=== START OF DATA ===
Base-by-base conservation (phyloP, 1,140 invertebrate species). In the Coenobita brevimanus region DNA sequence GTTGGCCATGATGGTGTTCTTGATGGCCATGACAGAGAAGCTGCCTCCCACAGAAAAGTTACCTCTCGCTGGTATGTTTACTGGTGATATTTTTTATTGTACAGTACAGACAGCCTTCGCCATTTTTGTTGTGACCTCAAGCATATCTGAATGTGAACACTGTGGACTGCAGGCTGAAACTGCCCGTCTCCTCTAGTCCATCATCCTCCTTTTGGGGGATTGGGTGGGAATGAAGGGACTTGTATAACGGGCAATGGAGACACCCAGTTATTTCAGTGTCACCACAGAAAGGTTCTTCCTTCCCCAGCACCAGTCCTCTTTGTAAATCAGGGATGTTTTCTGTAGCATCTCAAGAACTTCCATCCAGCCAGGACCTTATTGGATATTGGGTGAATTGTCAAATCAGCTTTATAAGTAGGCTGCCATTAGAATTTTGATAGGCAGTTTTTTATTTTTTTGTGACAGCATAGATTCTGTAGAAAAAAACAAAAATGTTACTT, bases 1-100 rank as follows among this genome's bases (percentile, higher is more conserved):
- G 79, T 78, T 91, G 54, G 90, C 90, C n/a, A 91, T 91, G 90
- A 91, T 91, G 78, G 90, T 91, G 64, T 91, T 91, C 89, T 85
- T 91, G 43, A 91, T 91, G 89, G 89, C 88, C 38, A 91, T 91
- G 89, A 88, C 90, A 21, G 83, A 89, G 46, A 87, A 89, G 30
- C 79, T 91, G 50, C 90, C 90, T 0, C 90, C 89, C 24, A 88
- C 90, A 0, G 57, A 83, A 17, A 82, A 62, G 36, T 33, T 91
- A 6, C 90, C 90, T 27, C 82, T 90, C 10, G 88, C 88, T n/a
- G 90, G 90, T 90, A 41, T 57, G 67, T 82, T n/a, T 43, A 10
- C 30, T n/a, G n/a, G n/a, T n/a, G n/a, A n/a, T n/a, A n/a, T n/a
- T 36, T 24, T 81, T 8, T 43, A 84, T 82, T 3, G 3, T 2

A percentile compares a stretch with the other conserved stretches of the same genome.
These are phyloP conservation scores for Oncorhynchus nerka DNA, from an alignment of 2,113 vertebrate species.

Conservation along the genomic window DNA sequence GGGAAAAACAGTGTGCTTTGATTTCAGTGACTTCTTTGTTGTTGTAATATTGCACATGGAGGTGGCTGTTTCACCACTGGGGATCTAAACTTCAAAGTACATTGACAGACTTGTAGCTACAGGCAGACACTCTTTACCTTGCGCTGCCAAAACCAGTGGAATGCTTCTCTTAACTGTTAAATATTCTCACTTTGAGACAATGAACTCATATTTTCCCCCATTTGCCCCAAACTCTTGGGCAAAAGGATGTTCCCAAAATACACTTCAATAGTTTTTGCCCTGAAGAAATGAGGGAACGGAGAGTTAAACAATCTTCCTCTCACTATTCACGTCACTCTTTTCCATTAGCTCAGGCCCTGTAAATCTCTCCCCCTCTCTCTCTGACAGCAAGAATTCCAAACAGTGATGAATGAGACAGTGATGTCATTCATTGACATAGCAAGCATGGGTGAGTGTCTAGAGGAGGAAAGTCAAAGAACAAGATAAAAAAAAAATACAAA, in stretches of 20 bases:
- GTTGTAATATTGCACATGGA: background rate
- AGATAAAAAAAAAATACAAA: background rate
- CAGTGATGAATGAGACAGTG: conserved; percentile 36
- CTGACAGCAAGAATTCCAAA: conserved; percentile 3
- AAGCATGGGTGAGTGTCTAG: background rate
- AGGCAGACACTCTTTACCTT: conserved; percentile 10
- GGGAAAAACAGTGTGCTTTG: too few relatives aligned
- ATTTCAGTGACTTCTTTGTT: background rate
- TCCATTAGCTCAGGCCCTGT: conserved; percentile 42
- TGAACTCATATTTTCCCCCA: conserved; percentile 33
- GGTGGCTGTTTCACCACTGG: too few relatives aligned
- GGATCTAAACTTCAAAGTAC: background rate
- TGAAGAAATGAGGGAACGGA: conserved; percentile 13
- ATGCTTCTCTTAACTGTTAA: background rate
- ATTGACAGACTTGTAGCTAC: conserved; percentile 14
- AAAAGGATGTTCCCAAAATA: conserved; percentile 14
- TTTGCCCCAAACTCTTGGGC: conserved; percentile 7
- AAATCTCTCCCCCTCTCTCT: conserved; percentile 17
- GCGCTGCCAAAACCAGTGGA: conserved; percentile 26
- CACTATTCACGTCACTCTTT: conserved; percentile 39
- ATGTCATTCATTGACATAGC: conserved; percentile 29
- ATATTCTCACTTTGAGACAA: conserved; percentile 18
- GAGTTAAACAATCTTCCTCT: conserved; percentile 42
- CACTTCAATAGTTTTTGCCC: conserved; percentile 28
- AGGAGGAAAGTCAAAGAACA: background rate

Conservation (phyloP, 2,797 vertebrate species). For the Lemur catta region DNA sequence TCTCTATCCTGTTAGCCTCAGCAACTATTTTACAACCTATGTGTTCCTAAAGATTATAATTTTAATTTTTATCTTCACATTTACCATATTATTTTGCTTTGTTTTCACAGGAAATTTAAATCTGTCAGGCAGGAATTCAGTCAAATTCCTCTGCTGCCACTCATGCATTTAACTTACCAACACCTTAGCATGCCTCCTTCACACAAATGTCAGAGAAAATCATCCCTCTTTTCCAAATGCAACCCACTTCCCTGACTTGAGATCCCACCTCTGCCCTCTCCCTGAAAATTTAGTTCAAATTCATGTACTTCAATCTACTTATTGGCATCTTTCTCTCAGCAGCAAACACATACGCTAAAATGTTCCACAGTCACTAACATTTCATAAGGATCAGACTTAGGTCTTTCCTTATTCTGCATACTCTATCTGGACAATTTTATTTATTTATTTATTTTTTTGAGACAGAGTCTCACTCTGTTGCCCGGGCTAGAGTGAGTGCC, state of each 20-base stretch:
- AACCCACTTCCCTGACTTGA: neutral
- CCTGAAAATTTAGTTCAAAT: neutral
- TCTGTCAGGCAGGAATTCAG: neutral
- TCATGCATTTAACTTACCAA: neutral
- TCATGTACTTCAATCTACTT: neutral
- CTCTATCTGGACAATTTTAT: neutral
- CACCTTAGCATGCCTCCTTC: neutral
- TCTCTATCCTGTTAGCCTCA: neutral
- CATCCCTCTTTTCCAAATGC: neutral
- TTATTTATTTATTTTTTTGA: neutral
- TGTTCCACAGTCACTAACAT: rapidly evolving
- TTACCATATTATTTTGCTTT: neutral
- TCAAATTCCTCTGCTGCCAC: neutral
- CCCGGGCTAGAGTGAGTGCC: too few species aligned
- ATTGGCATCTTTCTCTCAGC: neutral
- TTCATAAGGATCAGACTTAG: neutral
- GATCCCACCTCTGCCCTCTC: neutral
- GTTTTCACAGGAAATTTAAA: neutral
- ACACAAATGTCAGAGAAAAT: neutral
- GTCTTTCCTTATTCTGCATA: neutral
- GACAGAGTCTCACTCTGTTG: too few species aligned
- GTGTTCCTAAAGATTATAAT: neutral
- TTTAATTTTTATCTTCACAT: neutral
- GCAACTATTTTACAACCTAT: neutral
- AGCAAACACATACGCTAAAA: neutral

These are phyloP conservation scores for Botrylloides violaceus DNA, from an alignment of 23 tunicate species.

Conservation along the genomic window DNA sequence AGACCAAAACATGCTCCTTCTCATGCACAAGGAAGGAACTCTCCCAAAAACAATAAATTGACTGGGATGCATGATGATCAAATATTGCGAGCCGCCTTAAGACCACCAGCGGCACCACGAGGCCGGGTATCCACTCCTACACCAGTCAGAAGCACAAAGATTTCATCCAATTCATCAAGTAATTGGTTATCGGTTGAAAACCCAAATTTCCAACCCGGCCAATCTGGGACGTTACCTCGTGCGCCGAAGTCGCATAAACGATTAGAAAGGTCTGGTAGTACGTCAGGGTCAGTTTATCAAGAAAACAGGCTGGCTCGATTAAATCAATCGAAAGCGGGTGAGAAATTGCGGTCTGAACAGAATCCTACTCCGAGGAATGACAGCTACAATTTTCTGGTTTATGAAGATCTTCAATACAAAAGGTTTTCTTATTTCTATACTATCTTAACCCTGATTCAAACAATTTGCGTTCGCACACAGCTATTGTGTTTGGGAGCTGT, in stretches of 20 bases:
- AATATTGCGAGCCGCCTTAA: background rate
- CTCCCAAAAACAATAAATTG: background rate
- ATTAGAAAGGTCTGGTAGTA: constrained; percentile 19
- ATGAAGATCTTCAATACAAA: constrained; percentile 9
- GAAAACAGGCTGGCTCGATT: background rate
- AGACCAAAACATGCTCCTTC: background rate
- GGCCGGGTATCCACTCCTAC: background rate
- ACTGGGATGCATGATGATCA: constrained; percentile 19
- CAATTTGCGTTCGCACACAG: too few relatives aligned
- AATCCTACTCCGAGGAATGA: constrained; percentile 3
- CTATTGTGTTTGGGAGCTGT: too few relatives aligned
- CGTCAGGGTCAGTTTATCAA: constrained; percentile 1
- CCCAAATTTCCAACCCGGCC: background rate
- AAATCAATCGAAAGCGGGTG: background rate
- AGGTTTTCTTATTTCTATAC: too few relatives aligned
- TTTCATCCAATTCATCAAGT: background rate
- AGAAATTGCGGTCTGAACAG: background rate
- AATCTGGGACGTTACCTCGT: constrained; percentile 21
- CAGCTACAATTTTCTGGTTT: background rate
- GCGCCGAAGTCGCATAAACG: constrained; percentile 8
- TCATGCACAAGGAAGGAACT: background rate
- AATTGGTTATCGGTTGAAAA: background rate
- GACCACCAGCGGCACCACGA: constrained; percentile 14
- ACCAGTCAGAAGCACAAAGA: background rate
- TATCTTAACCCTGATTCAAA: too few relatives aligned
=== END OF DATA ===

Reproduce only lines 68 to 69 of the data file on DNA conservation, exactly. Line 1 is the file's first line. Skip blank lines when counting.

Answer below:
- AATATTGCGAGCCGCCTTAA: background rate
- CTCCCAAAAACAATAAATTG: background rate